Steps for Claiming the R&D Tax Offset
Claiming the R&D Tax Offset
If your company is engaged in R&D activities, you may qualify for the R&D tax offset provided under the R&D tax incentive. Assess your eligibility and determine whether your activities meet the criteria for the R&D tax incentive by following the six steps and checklist provided. It is essential to maintain accurate records as required by law.
If you intend to use a tax agent or R&D consultant for assistance, ensure they are registered.
Registering Your R&D Activities
If your company is an R&D entity and you want to claim the R&D tax offset in your company’s tax return, you must register your R&D activities with AusIndustry, acting on behalf of Industry Innovation and Science Australia.
Register your R&D activities for each income year you intend to claim the offset, within 10 months of the end of your company’s income year, and before claiming the R&D tax offset in your company tax return.
Research Service Providers (RSPs) must also register with AusIndustry on annual basis
STEPS TO BE FOLLOWED
To determine your eligibility for claiming the Research and Development (R&D) tax offset, calculating the amount you can claim, and keeping the required records, follow the steps outlined below:
Step 1. Checking Initial Eligibility Requirements
Ensure that you meet the four initial eligibility requirements by answering the following questions:
- Are you an eligible R&D entity?
- Have you carried out eligible activities?
- Have you registered your activities with AusIndustry?
- Do your notional deductions qualify (exceed $20,000)?
Step 2. Determining Control by Exempt Entities
After confirming that you meet the initial eligibility requirements, it is important to assess whether your company is controlled by any exempt entities. This determination will impact the type of tax offset you can claim.
Exempt entities are entities whose ordinary and statutory income is exempt from income tax, or Commonwealth entities that are not subject to tax.
If your company is under the control of one or multiple exempt entities, you are not eligible to claim the refundable tax offset. However, you can claim the non-refundable tax offset instead. In this case, you do not need to consider your aggregated turnover to determine the tax offset, and you can proceed to Step 4 – Work out which tax offset you can claim.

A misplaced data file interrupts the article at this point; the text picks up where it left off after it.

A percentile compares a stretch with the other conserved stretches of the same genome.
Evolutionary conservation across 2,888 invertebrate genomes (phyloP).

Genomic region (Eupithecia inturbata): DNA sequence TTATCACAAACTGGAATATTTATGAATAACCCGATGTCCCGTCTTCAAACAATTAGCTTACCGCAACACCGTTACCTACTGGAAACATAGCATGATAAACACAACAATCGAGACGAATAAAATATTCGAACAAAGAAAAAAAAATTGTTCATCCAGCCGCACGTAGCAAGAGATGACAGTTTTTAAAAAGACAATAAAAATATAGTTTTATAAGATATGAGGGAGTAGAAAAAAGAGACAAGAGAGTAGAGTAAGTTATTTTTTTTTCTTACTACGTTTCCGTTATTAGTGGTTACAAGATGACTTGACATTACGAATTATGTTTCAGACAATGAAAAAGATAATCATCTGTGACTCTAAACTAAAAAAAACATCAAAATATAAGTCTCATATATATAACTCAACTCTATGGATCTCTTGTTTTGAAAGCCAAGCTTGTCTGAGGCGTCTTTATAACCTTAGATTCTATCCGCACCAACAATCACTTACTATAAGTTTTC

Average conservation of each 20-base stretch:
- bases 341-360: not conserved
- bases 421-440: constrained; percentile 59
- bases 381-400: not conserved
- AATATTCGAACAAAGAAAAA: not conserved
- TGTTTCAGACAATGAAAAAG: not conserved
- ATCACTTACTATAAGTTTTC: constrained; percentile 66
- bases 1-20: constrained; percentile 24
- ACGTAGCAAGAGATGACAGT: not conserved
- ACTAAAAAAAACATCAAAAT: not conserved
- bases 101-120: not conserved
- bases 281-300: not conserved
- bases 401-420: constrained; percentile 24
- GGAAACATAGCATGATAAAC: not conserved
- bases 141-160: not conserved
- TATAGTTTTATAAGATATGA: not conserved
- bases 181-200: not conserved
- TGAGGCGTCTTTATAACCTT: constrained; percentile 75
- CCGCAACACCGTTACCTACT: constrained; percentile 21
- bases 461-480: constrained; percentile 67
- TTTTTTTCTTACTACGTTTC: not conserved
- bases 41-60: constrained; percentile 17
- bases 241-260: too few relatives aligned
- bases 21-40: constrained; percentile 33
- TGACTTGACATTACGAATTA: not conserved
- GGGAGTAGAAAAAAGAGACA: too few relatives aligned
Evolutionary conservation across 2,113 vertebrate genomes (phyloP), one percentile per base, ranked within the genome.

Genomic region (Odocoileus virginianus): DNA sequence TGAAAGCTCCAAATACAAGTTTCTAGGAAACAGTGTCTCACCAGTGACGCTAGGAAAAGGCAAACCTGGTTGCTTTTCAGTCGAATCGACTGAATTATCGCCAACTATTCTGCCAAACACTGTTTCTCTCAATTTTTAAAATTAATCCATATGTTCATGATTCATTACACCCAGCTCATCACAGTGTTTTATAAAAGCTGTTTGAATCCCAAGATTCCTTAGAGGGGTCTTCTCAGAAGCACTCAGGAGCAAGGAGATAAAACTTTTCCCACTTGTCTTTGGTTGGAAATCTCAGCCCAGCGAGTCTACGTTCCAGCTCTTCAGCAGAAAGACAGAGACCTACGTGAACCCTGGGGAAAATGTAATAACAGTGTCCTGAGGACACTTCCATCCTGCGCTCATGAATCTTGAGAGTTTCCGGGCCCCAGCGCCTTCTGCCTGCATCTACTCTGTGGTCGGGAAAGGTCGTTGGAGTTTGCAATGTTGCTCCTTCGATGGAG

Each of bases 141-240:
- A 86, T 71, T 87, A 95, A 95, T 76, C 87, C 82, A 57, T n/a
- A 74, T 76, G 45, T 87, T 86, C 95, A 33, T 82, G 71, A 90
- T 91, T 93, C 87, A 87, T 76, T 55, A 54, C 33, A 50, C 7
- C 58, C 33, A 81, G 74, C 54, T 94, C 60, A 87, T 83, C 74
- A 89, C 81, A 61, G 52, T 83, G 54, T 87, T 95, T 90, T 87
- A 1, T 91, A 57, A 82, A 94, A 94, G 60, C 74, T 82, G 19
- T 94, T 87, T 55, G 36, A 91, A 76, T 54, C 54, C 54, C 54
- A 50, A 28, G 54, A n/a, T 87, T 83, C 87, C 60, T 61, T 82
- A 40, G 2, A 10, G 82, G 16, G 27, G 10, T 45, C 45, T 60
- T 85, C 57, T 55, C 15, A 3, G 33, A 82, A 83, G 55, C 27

If your company is not controlled by exempt entities, you may be eligible to claim the refundable tax offset if your aggregated turnover is less than $20 million.
To ascertain whether your company is controlled by exempt entities, you need to assess whether one or more exempt entities, their affiliates, or both meet either of the following conditions:
- They hold shares and other equity interests in your company, providing them or their affiliates with at least 50% of the voting power in your company.
- They have the right to receive at least 50% of any income or capital distributed by your company.
Step 3. Calculating Your Aggregated Turnover
If your company is not under the control of any exempt entities, you need to calculate your aggregated turnover to determine the appropriate tax offset.
Aggregated turnover is determined by following the same rules as those for the small business entity concessions. It is the total of the following:
- Your company’s annual turnover for the specific income year.
- The annual turnover of any entity connected with your company, for the period that the entity is connected with your company.
- The annual turnover of any entity affiliated with your company, for the period that the entity is affiliated with your company.
Both Australian and foreign entities can be considered connected or affiliated with your company. This means that your aggregated turnover includes the annual turnover of both Australian and foreign entities for the duration they are connected or affiliated with your company.
When calculating aggregated turnover for an income year, do not include the annual turnover of entities that are not connected or affiliated with your company, or amounts resulting from transactions between your connected entities or affiliates.